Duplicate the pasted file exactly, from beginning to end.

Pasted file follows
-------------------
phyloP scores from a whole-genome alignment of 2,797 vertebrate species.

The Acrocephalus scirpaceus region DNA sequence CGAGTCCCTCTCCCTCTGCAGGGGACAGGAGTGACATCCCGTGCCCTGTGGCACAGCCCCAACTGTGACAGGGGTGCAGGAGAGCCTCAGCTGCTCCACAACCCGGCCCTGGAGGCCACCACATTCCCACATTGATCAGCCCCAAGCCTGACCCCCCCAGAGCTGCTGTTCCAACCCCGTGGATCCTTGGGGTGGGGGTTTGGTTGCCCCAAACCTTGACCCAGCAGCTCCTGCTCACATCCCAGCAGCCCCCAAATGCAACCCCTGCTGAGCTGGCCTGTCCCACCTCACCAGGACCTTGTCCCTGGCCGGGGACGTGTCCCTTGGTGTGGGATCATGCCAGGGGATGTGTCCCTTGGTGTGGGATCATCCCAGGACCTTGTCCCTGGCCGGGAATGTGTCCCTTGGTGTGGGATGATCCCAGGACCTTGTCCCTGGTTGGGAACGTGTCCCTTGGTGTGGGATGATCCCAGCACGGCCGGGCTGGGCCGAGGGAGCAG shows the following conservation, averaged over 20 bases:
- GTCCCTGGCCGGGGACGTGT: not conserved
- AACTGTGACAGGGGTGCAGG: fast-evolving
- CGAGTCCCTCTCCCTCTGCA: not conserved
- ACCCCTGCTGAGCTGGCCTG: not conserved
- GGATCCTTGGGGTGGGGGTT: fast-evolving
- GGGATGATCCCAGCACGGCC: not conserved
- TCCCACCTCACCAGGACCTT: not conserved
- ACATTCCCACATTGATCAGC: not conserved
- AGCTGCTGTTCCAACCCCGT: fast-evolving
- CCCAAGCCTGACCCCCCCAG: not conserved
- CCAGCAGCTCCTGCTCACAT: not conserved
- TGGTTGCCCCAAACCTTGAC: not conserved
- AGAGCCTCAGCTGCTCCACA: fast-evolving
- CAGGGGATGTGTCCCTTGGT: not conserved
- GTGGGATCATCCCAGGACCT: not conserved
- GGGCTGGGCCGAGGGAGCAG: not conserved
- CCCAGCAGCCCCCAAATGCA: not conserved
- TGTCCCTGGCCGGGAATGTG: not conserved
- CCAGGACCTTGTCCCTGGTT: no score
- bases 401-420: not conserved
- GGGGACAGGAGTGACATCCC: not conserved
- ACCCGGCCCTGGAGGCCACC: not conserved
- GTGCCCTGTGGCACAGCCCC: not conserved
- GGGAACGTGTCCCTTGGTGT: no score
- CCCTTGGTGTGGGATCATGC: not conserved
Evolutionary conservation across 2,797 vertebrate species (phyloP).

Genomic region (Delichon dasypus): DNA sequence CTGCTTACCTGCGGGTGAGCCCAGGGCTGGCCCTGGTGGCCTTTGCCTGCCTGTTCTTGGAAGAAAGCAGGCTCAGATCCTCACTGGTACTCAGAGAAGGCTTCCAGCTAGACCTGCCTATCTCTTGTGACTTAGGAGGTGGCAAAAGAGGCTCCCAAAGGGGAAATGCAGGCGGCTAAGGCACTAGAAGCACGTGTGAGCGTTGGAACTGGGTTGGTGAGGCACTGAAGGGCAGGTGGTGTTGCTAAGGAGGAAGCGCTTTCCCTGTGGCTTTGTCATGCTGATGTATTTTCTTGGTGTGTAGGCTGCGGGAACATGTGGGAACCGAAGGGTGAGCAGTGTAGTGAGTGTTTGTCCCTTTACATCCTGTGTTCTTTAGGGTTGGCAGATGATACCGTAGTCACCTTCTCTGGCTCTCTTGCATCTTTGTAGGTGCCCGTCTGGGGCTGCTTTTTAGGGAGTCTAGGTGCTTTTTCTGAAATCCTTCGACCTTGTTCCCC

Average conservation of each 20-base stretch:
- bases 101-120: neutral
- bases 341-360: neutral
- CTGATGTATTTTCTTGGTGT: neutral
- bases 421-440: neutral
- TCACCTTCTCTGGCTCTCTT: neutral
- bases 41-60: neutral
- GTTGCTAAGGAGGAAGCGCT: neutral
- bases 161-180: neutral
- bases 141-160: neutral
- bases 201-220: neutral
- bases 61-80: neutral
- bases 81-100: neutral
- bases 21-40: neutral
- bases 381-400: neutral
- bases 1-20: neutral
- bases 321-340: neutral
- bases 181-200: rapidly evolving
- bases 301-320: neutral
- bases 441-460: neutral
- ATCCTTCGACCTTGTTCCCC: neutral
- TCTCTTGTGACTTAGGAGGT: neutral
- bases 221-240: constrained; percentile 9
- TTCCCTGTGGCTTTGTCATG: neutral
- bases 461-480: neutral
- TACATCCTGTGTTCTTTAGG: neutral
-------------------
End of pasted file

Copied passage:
phyloP scores from a whole-genome alignment of 2,797 vertebrate species.

The Acrocephalus scirpaceus region DNA sequence CGAGTCCCTCTCCCTCTGCAGGGGACAGGAGTGACATCCCGTGCCCTGTGGCACAGCCCCAACTGTGACAGGGGTGCAGGAGAGCCTCAGCTGCTCCACAACCCGGCCCTGGAGGCCACCACATTCCCACATTGATCAGCCCCAAGCCTGACCCCCCCAGAGCTGCTGTTCCAACCCCGTGGATCCTTGGGGTGGGGGTTTGGTTGCCCCAAACCTTGACCCAGCAGCTCCTGCTCACATCCCAGCAGCCCCCAAATGCAACCCCTGCTGAGCTGGCCTGTCCCACCTCACCAGGACCTTGTCCCTGGCCGGGGACGTGTCCCTTGGTGTGGGATCATGCCAGGGGATGTGTCCCTTGGTGTGGGATCATCCCAGGACCTTGTCCCTGGCCGGGAATGTGTCCCTTGGTGTGGGATGATCCCAGGACCTTGTCCCTGGTTGGGAACGTGTCCCTTGGTGTGGGATGATCCCAGCACGGCCGGGCTGGGCCGAGGGAGCAG shows the following conservation, averaged over 20 bases:
- GTCCCTGGCCGGGGACGTGT: not conserved
- AACTGTGACAGGGGTGCAGG: fast-evolving
- CGAGTCCCTCTCCCTCTGCA: not conserved
- ACCCCTGCTGAGCTGGCCTG: not conserved
- GGATCCTTGGGGTGGGGGTT: fast-evolving
- GGGATGATCCCAGCACGGCC: not conserved
- TCCCACCTCACCAGGACCTT: not conserved
- ACATTCCCACATTGATCAGC: not conserved
- AGCTGCTGTTCCAACCCCGT: fast-evolving
- CCCAAGCCTGACCCCCCCAG: not conserved
- CCAGCAGCTCCTGCTCACAT: not conserved
- TGGTTGCCCCAAACCTTGAC: not conserved
- AGAGCCTCAGCTGCTCCACA: fast-evolving
- CAGGGGATGTGTCCCTTGGT: not conserved
- GTGGGATCATCCCAGGACCT: not conserved
- GGGCTGGGCCGAGGGAGCAG: not conserved
- CCCAGCAGCCCCCAAATGCA: not conserved
- TGTCCCTGGCCGGGAATGTG: not conserved
- CCAGGACCTTGTCCCTGGTT: no score
- bases 401-420: not conserved
- GGGGACAGGAGTGACATCCC: not conserved
- ACCCGGCCCTGGAGGCCACC: not conserved
- GTGCCCTGTGGCACAGCCCC: not conserved
- GGGAACGTGTCCCTTGGTGT: no score
- CCCTTGGTGTGGGATCATGC: not conserved
Evolutionary conservation across 2,797 vertebrate species (phyloP).

Genomic region (Delichon dasypus): DNA sequence CTGCTTACCTGCGGGTGAGCCCAGGGCTGGCCCTGGTGGCCTTTGCCTGCCTGTTCTTGGAAGAAAGCAGGCTCAGATCCTCACTGGTACTCAGAGAAGGCTTCCAGCTAGACCTGCCTATCTCTTGTGACTTAGGAGGTGGCAAAAGAGGCTCCCAAAGGGGAAATGCAGGCGGCTAAGGCACTAGAAGCACGTGTGAGCGTTGGAACTGGGTTGGTGAGGCACTGAAGGGCAGGTGGTGTTGCTAAGGAGGAAGCGCTTTCCCTGTGGCTTTGTCATGCTGATGTATTTTCTTGGTGTGTAGGCTGCGGGAACATGTGGGAACCGAAGGGTGAGCAGTGTAGTGAGTGTTTGTCCCTTTACATCCTGTGTTCTTTAGGGTTGGCAGATGATACCGTAGTCACCTTCTCTGGCTCTCTTGCATCTTTGTAGGTGCCCGTCTGGGGCTGCTTTTTAGGGAGTCTAGGTGCTTTTTCTGAAATCCTTCGACCTTGTTCCCC

Average conservation of each 20-base stretch:
- bases 101-120: neutral
- bases 341-360: neutral
- CTGATGTATTTTCTTGGTGT: neutral
- bases 421-440: neutral
- TCACCTTCTCTGGCTCTCTT: neutral
- bases 41-60: neutral
- GTTGCTAAGGAGGAAGCGCT: neutral
- bases 161-180: neutral
- bases 141-160: neutral
- bases 201-220: neutral
- bases 61-80: neutral
- bases 81-100: neutral
- bases 21-40: neutral
- bases 381-400: neutral
- bases 1-20: neutral
- bases 321-340: neutral
- bases 181-200: rapidly evolving
- bases 301-320: neutral
- bases 441-460: neutral
- ATCCTTCGACCTTGTTCCCC: neutral
- TCTCTTGTGACTTAGGAGGT: neutral
- bases 221-240: constrained; percentile 9
- TTCCCTGTGGCTTTGTCATG: neutral
- bases 461-480: neutral
- TACATCCTGTGTTCTTTAGG: neutral